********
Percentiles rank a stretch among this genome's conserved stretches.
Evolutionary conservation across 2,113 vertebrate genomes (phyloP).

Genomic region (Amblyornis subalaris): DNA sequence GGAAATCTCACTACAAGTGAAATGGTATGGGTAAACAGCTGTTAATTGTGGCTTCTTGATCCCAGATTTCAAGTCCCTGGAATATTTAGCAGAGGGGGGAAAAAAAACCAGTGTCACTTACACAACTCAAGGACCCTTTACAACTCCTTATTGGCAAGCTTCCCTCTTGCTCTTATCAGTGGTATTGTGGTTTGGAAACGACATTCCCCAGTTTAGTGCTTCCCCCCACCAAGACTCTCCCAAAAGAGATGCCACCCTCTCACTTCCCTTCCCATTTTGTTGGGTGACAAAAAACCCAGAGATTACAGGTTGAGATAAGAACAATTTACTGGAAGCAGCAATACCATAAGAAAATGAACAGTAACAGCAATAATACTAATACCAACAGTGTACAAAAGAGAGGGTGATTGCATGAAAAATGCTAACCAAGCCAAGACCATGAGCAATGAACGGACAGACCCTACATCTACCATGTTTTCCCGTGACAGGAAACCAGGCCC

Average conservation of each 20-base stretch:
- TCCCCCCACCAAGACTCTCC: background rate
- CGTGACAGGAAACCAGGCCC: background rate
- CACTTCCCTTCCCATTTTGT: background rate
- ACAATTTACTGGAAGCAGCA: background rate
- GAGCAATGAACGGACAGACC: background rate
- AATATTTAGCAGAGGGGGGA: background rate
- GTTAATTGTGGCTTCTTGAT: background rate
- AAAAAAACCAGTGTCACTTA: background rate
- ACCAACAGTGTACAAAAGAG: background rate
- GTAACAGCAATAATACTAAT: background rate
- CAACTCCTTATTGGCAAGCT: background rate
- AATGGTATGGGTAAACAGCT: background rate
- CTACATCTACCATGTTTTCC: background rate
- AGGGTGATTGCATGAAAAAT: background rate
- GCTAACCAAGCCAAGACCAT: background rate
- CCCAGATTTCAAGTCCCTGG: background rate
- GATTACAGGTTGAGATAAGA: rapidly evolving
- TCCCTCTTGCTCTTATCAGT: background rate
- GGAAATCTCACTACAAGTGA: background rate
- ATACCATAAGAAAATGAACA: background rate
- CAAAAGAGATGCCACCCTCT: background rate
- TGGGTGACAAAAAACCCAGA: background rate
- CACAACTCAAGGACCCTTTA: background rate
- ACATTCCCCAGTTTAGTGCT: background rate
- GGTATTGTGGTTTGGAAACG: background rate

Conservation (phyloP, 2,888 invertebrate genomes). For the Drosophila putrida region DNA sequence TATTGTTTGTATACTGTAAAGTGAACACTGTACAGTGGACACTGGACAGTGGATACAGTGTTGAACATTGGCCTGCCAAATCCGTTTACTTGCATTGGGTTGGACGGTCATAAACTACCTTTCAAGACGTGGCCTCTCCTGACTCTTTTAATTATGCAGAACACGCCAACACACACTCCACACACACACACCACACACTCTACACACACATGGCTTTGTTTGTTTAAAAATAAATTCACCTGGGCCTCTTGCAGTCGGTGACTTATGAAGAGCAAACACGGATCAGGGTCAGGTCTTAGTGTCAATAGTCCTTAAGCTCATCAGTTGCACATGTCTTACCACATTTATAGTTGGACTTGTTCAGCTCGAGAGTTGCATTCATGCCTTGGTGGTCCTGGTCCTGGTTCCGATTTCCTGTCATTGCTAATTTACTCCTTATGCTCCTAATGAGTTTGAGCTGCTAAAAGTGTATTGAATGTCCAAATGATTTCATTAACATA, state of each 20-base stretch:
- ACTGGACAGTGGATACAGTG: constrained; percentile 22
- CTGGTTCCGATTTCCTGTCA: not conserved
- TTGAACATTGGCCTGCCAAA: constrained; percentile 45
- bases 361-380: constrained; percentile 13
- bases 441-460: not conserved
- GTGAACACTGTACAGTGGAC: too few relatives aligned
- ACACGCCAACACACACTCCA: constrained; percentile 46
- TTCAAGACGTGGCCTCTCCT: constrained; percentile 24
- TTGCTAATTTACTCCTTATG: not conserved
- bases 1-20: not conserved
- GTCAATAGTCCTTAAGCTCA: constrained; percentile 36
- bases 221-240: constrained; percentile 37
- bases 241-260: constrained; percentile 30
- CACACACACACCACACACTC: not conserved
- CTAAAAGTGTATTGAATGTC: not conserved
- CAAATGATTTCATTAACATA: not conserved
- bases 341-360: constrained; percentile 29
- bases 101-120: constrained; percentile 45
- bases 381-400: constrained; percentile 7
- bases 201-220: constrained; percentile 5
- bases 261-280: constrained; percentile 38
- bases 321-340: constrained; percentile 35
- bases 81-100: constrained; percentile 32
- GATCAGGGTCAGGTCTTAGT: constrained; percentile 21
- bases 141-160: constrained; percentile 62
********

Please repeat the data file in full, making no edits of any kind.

Percentiles rank a stretch among this genome's conserved stretches.
Evolutionary conservation across 2,113 vertebrate genomes (phyloP).

Genomic region (Amblyornis subalaris): DNA sequence GGAAATCTCACTACAAGTGAAATGGTATGGGTAAACAGCTGTTAATTGTGGCTTCTTGATCCCAGATTTCAAGTCCCTGGAATATTTAGCAGAGGGGGGAAAAAAAACCAGTGTCACTTACACAACTCAAGGACCCTTTACAACTCCTTATTGGCAAGCTTCCCTCTTGCTCTTATCAGTGGTATTGTGGTTTGGAAACGACATTCCCCAGTTTAGTGCTTCCCCCCACCAAGACTCTCCCAAAAGAGATGCCACCCTCTCACTTCCCTTCCCATTTTGTTGGGTGACAAAAAACCCAGAGATTACAGGTTGAGATAAGAACAATTTACTGGAAGCAGCAATACCATAAGAAAATGAACAGTAACAGCAATAATACTAATACCAACAGTGTACAAAAGAGAGGGTGATTGCATGAAAAATGCTAACCAAGCCAAGACCATGAGCAATGAACGGACAGACCCTACATCTACCATGTTTTCCCGTGACAGGAAACCAGGCCC

Average conservation of each 20-base stretch:
- TCCCCCCACCAAGACTCTCC: background rate
- CGTGACAGGAAACCAGGCCC: background rate
- CACTTCCCTTCCCATTTTGT: background rate
- ACAATTTACTGGAAGCAGCA: background rate
- GAGCAATGAACGGACAGACC: background rate
- AATATTTAGCAGAGGGGGGA: background rate
- GTTAATTGTGGCTTCTTGAT: background rate
- AAAAAAACCAGTGTCACTTA: background rate
- ACCAACAGTGTACAAAAGAG: background rate
- GTAACAGCAATAATACTAAT: background rate
- CAACTCCTTATTGGCAAGCT: background rate
- AATGGTATGGGTAAACAGCT: background rate
- CTACATCTACCATGTTTTCC: background rate
- AGGGTGATTGCATGAAAAAT: background rate
- GCTAACCAAGCCAAGACCAT: background rate
- CCCAGATTTCAAGTCCCTGG: background rate
- GATTACAGGTTGAGATAAGA: rapidly evolving
- TCCCTCTTGCTCTTATCAGT: background rate
- GGAAATCTCACTACAAGTGA: background rate
- ATACCATAAGAAAATGAACA: background rate
- CAAAAGAGATGCCACCCTCT: background rate
- TGGGTGACAAAAAACCCAGA: background rate
- CACAACTCAAGGACCCTTTA: background rate
- ACATTCCCCAGTTTAGTGCT: background rate
- GGTATTGTGGTTTGGAAACG: background rate

Conservation (phyloP, 2,888 invertebrate genomes). For the Drosophila putrida region DNA sequence TATTGTTTGTATACTGTAAAGTGAACACTGTACAGTGGACACTGGACAGTGGATACAGTGTTGAACATTGGCCTGCCAAATCCGTTTACTTGCATTGGGTTGGACGGTCATAAACTACCTTTCAAGACGTGGCCTCTCCTGACTCTTTTAATTATGCAGAACACGCCAACACACACTCCACACACACACACCACACACTCTACACACACATGGCTTTGTTTGTTTAAAAATAAATTCACCTGGGCCTCTTGCAGTCGGTGACTTATGAAGAGCAAACACGGATCAGGGTCAGGTCTTAGTGTCAATAGTCCTTAAGCTCATCAGTTGCACATGTCTTACCACATTTATAGTTGGACTTGTTCAGCTCGAGAGTTGCATTCATGCCTTGGTGGTCCTGGTCCTGGTTCCGATTTCCTGTCATTGCTAATTTACTCCTTATGCTCCTAATGAGTTTGAGCTGCTAAAAGTGTATTGAATGTCCAAATGATTTCATTAACATA, state of each 20-base stretch:
- ACTGGACAGTGGATACAGTG: constrained; percentile 22
- CTGGTTCCGATTTCCTGTCA: not conserved
- TTGAACATTGGCCTGCCAAA: constrained; percentile 45
- bases 361-380: constrained; percentile 13
- bases 441-460: not conserved
- GTGAACACTGTACAGTGGAC: too few relatives aligned
- ACACGCCAACACACACTCCA: constrained; percentile 46
- TTCAAGACGTGGCCTCTCCT: constrained; percentile 24
- TTGCTAATTTACTCCTTATG: not conserved
- bases 1-20: not conserved
- GTCAATAGTCCTTAAGCTCA: constrained; percentile 36
- bases 221-240: constrained; percentile 37
- bases 241-260: constrained; percentile 30
- CACACACACACCACACACTC: not conserved
- CTAAAAGTGTATTGAATGTC: not conserved
- CAAATGATTTCATTAACATA: not conserved
- bases 341-360: constrained; percentile 29
- bases 101-120: constrained; percentile 45
- bases 381-400: constrained; percentile 7
- bases 201-220: constrained; percentile 5
- bases 261-280: constrained; percentile 38
- bases 321-340: constrained; percentile 35
- bases 81-100: constrained; percentile 32
- GATCAGGGTCAGGTCTTAGT: constrained; percentile 21
- bases 141-160: constrained; percentile 62